Mitt Romney’s Honesty Problem

This week, the Democratic National Committee released its “Mitt v. Mitt: The Story of Two Men in One Body” videos featuring back-to-back clips of Romney changing direction not just on abortion rights, but also on climate change, health care, TARP, and a host of other issues. Using voiceover to frame the contrasting positions as a matter of “corelessness” and “character,” the DNC videos end with the question “What does Romney believe?”

(“Believe” sounds to me like it could also be a dog whistle to voter uncertainties on Mormonism—just saying.)

Arianna Huffington followed the DNC ads with a blistering essay entitled “Mitt Romney Brazenly Lies and the Media Lets Him Slide” attacking Team Romney’s blatant misuse of recorded speech by Barack Obama in an anti-Obama ad that garnered a “Pants on Fire” rating from Politifact.

Of course, the questions Huffington and the DNC raise are not new. In 2007, Boston Globe columnist Joan Vennochi scrutinized “Romney’s Honesty Problem” on abortion, and John McCain’s presidential campaign developed an anti-Romney ad strikingly similar to the DNC’s.

But this time around, as attention continues to consolidate on Romney as once-and-future frontrunner, it seems clear that the honesty meme is going to stick. It may in fact be the issue that defines the Romney candidacy.

For even if we make allowances for a couple of substantial changes of mind or heart—and certainly every life deserves a few—there is enough videotape out there to make a pretty compelling case that for Romney, calculation prevails over principles in matters political, and that when confronted with questions about his own changes in position, rather than indulge in a candid (and humanizing) bit of public self-examination, the candidate will instead attempt to command assent by assertion of his rightness, with a force that can spill over into unpleasantness.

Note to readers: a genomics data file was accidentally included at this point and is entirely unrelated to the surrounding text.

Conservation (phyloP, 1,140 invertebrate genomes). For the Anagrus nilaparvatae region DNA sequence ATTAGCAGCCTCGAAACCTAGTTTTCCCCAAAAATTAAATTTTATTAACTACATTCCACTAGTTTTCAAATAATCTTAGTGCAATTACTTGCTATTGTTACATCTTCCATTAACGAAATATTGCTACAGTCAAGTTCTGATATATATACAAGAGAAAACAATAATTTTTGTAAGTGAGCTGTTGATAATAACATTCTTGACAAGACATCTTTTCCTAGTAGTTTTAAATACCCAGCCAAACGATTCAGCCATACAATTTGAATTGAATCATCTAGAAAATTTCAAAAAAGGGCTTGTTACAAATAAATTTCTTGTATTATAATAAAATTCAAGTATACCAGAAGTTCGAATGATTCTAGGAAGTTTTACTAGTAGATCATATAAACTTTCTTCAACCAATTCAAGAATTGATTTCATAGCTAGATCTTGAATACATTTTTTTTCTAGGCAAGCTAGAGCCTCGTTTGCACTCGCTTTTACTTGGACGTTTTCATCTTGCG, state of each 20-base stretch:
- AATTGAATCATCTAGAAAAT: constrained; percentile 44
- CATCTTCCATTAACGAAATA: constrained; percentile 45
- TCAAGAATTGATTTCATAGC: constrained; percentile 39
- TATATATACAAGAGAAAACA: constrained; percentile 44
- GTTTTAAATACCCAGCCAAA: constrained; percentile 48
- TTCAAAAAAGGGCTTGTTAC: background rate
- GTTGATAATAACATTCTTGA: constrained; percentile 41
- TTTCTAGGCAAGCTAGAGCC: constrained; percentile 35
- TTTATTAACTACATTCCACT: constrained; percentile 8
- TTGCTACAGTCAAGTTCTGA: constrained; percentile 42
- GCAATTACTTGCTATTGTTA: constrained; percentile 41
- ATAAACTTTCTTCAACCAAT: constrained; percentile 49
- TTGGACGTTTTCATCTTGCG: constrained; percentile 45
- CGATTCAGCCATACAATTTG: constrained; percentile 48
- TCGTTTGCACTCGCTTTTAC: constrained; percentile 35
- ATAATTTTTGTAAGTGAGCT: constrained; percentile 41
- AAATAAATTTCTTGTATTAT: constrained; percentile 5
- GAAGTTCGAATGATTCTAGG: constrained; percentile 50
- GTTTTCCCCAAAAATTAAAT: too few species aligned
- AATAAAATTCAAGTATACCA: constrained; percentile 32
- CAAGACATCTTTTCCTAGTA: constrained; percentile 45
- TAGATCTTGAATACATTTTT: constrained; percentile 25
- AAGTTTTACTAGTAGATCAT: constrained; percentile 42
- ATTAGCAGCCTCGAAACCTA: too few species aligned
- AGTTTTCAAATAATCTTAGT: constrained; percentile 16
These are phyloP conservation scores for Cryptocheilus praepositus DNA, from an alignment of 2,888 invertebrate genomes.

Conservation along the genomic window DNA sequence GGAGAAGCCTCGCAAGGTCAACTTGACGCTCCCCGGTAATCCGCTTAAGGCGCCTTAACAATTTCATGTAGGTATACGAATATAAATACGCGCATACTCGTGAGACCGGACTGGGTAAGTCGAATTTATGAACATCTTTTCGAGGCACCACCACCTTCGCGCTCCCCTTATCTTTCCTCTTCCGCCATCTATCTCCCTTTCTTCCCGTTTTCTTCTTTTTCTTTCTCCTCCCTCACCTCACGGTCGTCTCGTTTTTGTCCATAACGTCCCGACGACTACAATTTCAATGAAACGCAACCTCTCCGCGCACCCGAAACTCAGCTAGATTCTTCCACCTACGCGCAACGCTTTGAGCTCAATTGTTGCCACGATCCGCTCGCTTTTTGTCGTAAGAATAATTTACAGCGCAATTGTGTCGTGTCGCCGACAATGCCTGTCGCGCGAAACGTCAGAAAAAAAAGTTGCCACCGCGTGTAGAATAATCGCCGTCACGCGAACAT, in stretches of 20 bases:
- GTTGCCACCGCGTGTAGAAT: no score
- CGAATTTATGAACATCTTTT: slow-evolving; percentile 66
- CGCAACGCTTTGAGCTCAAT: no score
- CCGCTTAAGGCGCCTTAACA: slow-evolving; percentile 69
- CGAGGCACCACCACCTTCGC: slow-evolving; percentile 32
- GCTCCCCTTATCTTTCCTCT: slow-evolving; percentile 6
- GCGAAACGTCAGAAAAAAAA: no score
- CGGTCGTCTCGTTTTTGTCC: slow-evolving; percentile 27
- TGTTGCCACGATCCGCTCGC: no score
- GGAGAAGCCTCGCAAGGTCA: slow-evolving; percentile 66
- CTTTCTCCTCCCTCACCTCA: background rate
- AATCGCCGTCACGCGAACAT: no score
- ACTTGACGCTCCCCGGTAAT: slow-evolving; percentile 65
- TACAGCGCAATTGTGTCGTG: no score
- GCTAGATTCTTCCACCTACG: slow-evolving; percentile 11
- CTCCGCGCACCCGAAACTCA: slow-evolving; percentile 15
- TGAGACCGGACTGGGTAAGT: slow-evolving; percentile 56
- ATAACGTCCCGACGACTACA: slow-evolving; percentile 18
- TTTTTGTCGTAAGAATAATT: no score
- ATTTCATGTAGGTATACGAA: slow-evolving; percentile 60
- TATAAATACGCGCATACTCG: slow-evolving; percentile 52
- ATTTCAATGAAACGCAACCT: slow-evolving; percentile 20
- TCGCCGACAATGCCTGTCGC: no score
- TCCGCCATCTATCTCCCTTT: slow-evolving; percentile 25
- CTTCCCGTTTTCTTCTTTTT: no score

Democratic operatives are trying to brand this as an “honesty” issue, just as Romney’s Republican opponents did in 2007. And characterizing this a matter of honesty (as many have done) raises questions of character, ethics, and values that lend themselves to religious judgment. “We believe in being honest, true, chaste, benevolent, virtuous, and in doing good to all men,” states the last of thirteen Articles of Faith written up by LDS Church founder Joseph Smith as a statement of core Mormon principles.

I’ll leave that kind of judgment to others. For me, the more revealing question is one of leadership. Where did Mitt Romney learn that a leader should think and act tactically, but rather than risk appearing deliberative, flexible, and human, try instead to disable those who question him with the imperious force of his own assertion? How does this comport with what we know about his time at Bain Capital, or the particular tenor of his service as an LDS congregational lay leader?

I don’t think Mitt Romney learned this at home. Candor forced his father, George Romney, into an early exit from the 1968 Republican presidential primaries. Asked by a television interviewer why he’d changed his position on US involvement in Vietnam, George Romney calmly and confidently explained that he realized he’d been “brainwashed” on the war by American generals and that a subsequent study of regional history led him to believe that US intervention was not necessary. “I did change my mind,” George Romney said. That was some straight shooting, and George Romney paid for it.

Mitt Romney prefers a different strategy. And although his strategy is different than his father’s, it too may cost him. For even if we don’t expect politicians to be honest in 2012, we do expect them to be watchable. And there’s something about Mitt Romney’s assent-commanding imperiousness that gets tedious. It’s tiresome. It’s no fun.

And we’ve got at least nine months of it left to watch.